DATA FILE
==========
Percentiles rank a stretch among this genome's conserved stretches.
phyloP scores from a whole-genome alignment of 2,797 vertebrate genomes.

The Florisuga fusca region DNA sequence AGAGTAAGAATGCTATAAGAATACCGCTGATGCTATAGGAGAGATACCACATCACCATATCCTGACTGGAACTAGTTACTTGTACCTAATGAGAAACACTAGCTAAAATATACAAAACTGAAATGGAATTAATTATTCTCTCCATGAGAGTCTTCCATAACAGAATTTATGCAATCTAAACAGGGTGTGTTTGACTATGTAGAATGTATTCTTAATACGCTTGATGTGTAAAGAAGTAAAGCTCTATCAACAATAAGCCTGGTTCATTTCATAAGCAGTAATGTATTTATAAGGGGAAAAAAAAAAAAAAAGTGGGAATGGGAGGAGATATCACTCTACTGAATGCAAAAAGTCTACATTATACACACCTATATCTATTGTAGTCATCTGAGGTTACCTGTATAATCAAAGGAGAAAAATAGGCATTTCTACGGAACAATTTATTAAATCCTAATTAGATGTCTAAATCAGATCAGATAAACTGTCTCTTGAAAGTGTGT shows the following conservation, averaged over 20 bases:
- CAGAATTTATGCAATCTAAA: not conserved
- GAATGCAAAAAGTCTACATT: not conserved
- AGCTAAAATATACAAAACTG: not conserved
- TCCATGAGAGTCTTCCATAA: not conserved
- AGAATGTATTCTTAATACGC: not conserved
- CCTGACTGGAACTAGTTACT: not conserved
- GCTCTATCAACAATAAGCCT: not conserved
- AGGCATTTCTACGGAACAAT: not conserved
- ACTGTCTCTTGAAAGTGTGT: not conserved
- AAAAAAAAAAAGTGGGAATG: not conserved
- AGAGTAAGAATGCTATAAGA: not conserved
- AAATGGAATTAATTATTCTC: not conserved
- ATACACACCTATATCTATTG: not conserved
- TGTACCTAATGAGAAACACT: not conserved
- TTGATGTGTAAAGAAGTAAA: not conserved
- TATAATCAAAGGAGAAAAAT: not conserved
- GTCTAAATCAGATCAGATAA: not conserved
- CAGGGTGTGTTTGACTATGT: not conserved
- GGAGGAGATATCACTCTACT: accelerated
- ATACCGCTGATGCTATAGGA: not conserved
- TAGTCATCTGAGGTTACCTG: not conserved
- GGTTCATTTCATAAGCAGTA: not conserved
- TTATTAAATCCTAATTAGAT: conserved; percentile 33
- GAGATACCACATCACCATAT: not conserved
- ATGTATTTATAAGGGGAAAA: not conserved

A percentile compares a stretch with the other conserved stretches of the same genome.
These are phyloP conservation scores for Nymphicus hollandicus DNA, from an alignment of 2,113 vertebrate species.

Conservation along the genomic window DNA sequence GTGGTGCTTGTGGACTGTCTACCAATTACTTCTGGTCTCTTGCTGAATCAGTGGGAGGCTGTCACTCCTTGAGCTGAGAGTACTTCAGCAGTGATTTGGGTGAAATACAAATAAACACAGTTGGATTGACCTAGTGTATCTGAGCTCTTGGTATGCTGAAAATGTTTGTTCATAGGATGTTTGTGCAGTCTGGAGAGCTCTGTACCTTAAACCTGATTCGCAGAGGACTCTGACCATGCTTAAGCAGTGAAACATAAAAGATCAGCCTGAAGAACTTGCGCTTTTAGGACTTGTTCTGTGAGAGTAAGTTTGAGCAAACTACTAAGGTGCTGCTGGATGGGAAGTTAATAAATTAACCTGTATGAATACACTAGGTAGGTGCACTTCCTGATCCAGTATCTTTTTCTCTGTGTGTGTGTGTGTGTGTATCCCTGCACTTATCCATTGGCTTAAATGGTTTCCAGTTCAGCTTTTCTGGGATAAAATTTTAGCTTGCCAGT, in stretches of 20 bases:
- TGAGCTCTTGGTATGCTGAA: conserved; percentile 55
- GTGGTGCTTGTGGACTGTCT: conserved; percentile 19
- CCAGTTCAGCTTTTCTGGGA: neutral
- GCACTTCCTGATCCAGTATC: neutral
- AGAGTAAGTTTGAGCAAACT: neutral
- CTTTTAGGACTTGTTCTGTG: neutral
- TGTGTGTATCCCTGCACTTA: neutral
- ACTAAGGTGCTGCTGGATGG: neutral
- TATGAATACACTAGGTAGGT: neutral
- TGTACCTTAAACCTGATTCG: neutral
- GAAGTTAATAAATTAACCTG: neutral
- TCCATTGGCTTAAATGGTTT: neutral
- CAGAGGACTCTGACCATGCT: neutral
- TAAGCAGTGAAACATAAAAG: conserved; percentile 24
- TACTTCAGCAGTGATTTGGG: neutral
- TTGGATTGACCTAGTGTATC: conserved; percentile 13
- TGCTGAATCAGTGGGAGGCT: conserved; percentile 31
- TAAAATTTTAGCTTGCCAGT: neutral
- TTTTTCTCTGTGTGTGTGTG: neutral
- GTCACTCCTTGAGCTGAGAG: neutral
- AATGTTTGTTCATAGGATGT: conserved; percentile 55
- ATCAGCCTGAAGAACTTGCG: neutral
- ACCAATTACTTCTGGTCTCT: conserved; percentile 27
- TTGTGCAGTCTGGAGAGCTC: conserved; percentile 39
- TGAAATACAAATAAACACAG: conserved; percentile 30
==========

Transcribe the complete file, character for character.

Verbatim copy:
Percentiles rank a stretch among this genome's conserved stretches.
phyloP scores from a whole-genome alignment of 2,797 vertebrate genomes.

The Florisuga fusca region DNA sequence AGAGTAAGAATGCTATAAGAATACCGCTGATGCTATAGGAGAGATACCACATCACCATATCCTGACTGGAACTAGTTACTTGTACCTAATGAGAAACACTAGCTAAAATATACAAAACTGAAATGGAATTAATTATTCTCTCCATGAGAGTCTTCCATAACAGAATTTATGCAATCTAAACAGGGTGTGTTTGACTATGTAGAATGTATTCTTAATACGCTTGATGTGTAAAGAAGTAAAGCTCTATCAACAATAAGCCTGGTTCATTTCATAAGCAGTAATGTATTTATAAGGGGAAAAAAAAAAAAAAAGTGGGAATGGGAGGAGATATCACTCTACTGAATGCAAAAAGTCTACATTATACACACCTATATCTATTGTAGTCATCTGAGGTTACCTGTATAATCAAAGGAGAAAAATAGGCATTTCTACGGAACAATTTATTAAATCCTAATTAGATGTCTAAATCAGATCAGATAAACTGTCTCTTGAAAGTGTGT shows the following conservation, averaged over 20 bases:
- CAGAATTTATGCAATCTAAA: not conserved
- GAATGCAAAAAGTCTACATT: not conserved
- AGCTAAAATATACAAAACTG: not conserved
- TCCATGAGAGTCTTCCATAA: not conserved
- AGAATGTATTCTTAATACGC: not conserved
- CCTGACTGGAACTAGTTACT: not conserved
- GCTCTATCAACAATAAGCCT: not conserved
- AGGCATTTCTACGGAACAAT: not conserved
- ACTGTCTCTTGAAAGTGTGT: not conserved
- AAAAAAAAAAAGTGGGAATG: not conserved
- AGAGTAAGAATGCTATAAGA: not conserved
- AAATGGAATTAATTATTCTC: not conserved
- ATACACACCTATATCTATTG: not conserved
- TGTACCTAATGAGAAACACT: not conserved
- TTGATGTGTAAAGAAGTAAA: not conserved
- TATAATCAAAGGAGAAAAAT: not conserved
- GTCTAAATCAGATCAGATAA: not conserved
- CAGGGTGTGTTTGACTATGT: not conserved
- GGAGGAGATATCACTCTACT: accelerated
- ATACCGCTGATGCTATAGGA: not conserved
- TAGTCATCTGAGGTTACCTG: not conserved
- GGTTCATTTCATAAGCAGTA: not conserved
- TTATTAAATCCTAATTAGAT: conserved; percentile 33
- GAGATACCACATCACCATAT: not conserved
- ATGTATTTATAAGGGGAAAA: not conserved

A percentile compares a stretch with the other conserved stretches of the same genome.
These are phyloP conservation scores for Nymphicus hollandicus DNA, from an alignment of 2,113 vertebrate species.

Conservation along the genomic window DNA sequence GTGGTGCTTGTGGACTGTCTACCAATTACTTCTGGTCTCTTGCTGAATCAGTGGGAGGCTGTCACTCCTTGAGCTGAGAGTACTTCAGCAGTGATTTGGGTGAAATACAAATAAACACAGTTGGATTGACCTAGTGTATCTGAGCTCTTGGTATGCTGAAAATGTTTGTTCATAGGATGTTTGTGCAGTCTGGAGAGCTCTGTACCTTAAACCTGATTCGCAGAGGACTCTGACCATGCTTAAGCAGTGAAACATAAAAGATCAGCCTGAAGAACTTGCGCTTTTAGGACTTGTTCTGTGAGAGTAAGTTTGAGCAAACTACTAAGGTGCTGCTGGATGGGAAGTTAATAAATTAACCTGTATGAATACACTAGGTAGGTGCACTTCCTGATCCAGTATCTTTTTCTCTGTGTGTGTGTGTGTGTGTATCCCTGCACTTATCCATTGGCTTAAATGGTTTCCAGTTCAGCTTTTCTGGGATAAAATTTTAGCTTGCCAGT, in stretches of 20 bases:
- TGAGCTCTTGGTATGCTGAA: conserved; percentile 55
- GTGGTGCTTGTGGACTGTCT: conserved; percentile 19
- CCAGTTCAGCTTTTCTGGGA: neutral
- GCACTTCCTGATCCAGTATC: neutral
- AGAGTAAGTTTGAGCAAACT: neutral
- CTTTTAGGACTTGTTCTGTG: neutral
- TGTGTGTATCCCTGCACTTA: neutral
- ACTAAGGTGCTGCTGGATGG: neutral
- TATGAATACACTAGGTAGGT: neutral
- TGTACCTTAAACCTGATTCG: neutral
- GAAGTTAATAAATTAACCTG: neutral
- TCCATTGGCTTAAATGGTTT: neutral
- CAGAGGACTCTGACCATGCT: neutral
- TAAGCAGTGAAACATAAAAG: conserved; percentile 24
- TACTTCAGCAGTGATTTGGG: neutral
- TTGGATTGACCTAGTGTATC: conserved; percentile 13
- TGCTGAATCAGTGGGAGGCT: conserved; percentile 31
- TAAAATTTTAGCTTGCCAGT: neutral
- TTTTTCTCTGTGTGTGTGTG: neutral
- GTCACTCCTTGAGCTGAGAG: neutral
- AATGTTTGTTCATAGGATGT: conserved; percentile 55
- ATCAGCCTGAAGAACTTGCG: neutral
- ACCAATTACTTCTGGTCTCT: conserved; percentile 27
- TTGTGCAGTCTGGAGAGCTC: conserved; percentile 39
- TGAAATACAAATAAACACAG: conserved; percentile 30